Charter challenge into lack of indigenous people on juries dismissed

Jeremy Newborn’s constitutional argument that his right to a representative jury was violated has been dismissed by the judge.

Judge rules ‘No merit’ to Jeremy Newborn’s argument

Jeremy Newborn listening to testimony in court in December

An indigenous man's constitutional argument that his right to a representative jury was violated has been dismissed, by an Alberta Court of Queen's Bench judge. 

In a written decision dated Jan. 7, Justice Brian Burrows rejected an application by Jeremy Newborn, who is charged with second-degree murder in the December 2012 death of a man on the Edmonton LRT. 

Newborn has pleaded not guilty to the charge. 

His jury trial was originally scheduled for October 2014, but it didn't go ahead because the defence asked for an adjournment to challenge Alberta's jury selection process.

Newborn's lawyer made the request after his mother walked around the area where 178 people who were summoned to be members of the jury were gathered.

She didn't see anyone who appeared to be of aboriginal descent.

At a hearing at Court of Queen's Bench in Edmonton in December, Jeremy Newborn's legal team called an expert in statistics and sociology to give evidence.

Jacqueline Quinless testified that given the population of Edmonton and the portion of people of indigenous descent, she would expect to see nine aboriginal people in a group of 178.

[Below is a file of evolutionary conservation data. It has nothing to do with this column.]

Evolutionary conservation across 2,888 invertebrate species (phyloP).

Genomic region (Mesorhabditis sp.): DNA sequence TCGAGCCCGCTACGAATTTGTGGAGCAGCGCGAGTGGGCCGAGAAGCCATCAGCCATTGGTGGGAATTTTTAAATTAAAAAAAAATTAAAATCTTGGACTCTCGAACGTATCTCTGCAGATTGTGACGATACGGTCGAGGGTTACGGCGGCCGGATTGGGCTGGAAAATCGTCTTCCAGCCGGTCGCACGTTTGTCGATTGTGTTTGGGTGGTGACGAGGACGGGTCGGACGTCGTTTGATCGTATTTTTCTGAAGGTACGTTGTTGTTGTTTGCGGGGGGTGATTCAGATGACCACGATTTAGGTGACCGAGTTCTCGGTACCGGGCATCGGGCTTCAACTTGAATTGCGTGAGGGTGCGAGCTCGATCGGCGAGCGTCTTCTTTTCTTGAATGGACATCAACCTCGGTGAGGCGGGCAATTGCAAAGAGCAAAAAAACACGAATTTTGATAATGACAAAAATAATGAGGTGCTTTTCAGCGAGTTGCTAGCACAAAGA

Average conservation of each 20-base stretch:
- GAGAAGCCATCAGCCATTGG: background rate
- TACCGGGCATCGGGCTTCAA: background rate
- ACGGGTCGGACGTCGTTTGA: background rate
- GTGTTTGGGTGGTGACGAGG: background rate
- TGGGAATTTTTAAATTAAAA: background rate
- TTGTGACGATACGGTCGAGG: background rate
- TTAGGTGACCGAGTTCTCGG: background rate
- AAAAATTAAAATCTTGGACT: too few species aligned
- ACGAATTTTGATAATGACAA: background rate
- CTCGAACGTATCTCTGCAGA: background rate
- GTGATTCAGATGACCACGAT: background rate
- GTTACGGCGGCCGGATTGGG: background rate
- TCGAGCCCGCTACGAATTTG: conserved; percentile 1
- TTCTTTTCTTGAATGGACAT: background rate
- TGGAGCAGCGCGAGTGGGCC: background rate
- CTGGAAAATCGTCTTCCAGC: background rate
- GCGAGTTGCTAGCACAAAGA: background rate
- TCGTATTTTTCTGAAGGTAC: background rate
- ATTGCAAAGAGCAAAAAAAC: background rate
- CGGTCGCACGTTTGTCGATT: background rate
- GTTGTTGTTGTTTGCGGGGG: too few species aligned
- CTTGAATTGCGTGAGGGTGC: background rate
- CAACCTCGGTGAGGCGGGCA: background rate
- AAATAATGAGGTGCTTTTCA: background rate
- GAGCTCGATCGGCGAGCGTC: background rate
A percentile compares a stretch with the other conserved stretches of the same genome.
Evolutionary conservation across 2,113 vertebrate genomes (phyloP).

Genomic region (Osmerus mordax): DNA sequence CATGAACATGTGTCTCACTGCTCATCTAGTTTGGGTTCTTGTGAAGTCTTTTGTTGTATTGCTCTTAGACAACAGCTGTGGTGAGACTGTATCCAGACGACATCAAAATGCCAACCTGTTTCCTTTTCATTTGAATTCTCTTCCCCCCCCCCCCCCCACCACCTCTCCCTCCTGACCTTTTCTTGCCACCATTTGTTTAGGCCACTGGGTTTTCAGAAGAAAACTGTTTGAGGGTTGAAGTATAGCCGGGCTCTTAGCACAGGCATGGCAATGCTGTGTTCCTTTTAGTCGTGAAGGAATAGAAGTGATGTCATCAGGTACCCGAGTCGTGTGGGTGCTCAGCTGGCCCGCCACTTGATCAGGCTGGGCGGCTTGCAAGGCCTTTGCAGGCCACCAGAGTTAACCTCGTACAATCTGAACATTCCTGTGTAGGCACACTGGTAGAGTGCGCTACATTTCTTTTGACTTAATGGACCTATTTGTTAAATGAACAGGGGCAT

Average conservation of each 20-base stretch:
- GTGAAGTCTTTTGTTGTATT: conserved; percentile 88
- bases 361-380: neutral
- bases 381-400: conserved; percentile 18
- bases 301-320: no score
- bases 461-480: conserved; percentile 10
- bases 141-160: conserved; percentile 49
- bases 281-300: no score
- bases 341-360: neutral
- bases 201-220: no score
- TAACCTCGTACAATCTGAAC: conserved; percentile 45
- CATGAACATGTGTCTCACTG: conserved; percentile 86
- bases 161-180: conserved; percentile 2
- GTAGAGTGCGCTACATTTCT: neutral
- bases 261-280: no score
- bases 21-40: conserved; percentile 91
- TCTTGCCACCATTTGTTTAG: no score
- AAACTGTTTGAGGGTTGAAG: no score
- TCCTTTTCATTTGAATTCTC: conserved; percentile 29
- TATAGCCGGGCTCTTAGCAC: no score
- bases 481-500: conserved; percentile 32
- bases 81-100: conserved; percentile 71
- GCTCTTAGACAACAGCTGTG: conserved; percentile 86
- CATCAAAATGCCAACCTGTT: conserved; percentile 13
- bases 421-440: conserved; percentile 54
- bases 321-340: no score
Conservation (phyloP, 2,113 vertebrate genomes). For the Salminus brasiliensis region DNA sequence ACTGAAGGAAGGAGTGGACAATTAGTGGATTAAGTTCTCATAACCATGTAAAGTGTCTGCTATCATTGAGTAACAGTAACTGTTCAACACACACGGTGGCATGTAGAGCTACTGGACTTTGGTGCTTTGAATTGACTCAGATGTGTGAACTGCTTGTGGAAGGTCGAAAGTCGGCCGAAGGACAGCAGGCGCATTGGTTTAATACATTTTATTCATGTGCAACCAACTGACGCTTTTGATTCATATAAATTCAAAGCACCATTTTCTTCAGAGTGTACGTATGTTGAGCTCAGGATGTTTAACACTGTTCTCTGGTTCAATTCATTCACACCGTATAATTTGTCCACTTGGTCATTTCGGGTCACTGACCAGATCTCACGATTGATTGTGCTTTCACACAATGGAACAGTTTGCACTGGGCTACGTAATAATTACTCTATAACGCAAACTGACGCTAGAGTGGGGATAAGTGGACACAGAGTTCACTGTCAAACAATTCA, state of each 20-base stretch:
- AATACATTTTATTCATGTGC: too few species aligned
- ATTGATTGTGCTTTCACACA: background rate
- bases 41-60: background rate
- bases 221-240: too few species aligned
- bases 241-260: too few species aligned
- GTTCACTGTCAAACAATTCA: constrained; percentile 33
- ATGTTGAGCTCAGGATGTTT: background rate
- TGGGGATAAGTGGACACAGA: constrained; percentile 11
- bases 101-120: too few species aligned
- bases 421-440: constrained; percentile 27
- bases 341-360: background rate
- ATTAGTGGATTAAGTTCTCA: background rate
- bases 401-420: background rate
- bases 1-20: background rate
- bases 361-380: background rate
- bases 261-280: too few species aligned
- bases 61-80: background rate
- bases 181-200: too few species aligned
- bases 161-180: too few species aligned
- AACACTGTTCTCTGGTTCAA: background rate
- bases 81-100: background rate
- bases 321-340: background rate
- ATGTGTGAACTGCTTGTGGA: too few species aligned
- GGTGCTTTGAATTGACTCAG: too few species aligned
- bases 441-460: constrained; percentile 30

Quinless outlined a number of reasons why the jury array did not include any aboriginal people, including the effects of colonialism, racism and stereotyping, as well as the legacy of residential schools and higher rates of incarceration and involvement with police.

Excluding people with criminal records 'reasonable'

As a result, Newborn's lawyers argued indigenous people face additional barriers to serving on juries.

One of their key arguments focused on the part of the Alberta jury act which excludes people from jury duty if they're charged with a criminal offence or have been convicted of a crime and not received a pardon.

Newborn's lawyers said that part of the law disproportionately affects indigenous people, who the judge notes in his decision, make up two per cent of Canada's population, but comprise 20 per cent of the country's prison population.

At the December hearing, Crown lawyer David Kamal, a constitutional expert, argued permitting people with criminal records to sit on juries could potentially undermine public confidence in the justice system.

After considering the arguments Judge Burrows ruled the exclusion of people who have committed crimes is "reasonable and acceptable".

In his decision, he said people who have been convicted of a crime or are currently charged are likely not to be impartial, adding the fact that part of the act excludes a greater number of one ethnic origin doesn't affect the reasonableness of such an exclusion.

Judge Burrows said the disproportionate effect of this exclusion in the case of indigenous people "points to a shameful feature of modern Canadian society."

He concludes that exclusion doesn't mean the jury is unrepresentative, but instead promotes impartiality on the jury.

Jeremy Newborn's trial is scheduled for four weeks beginning in April 2016.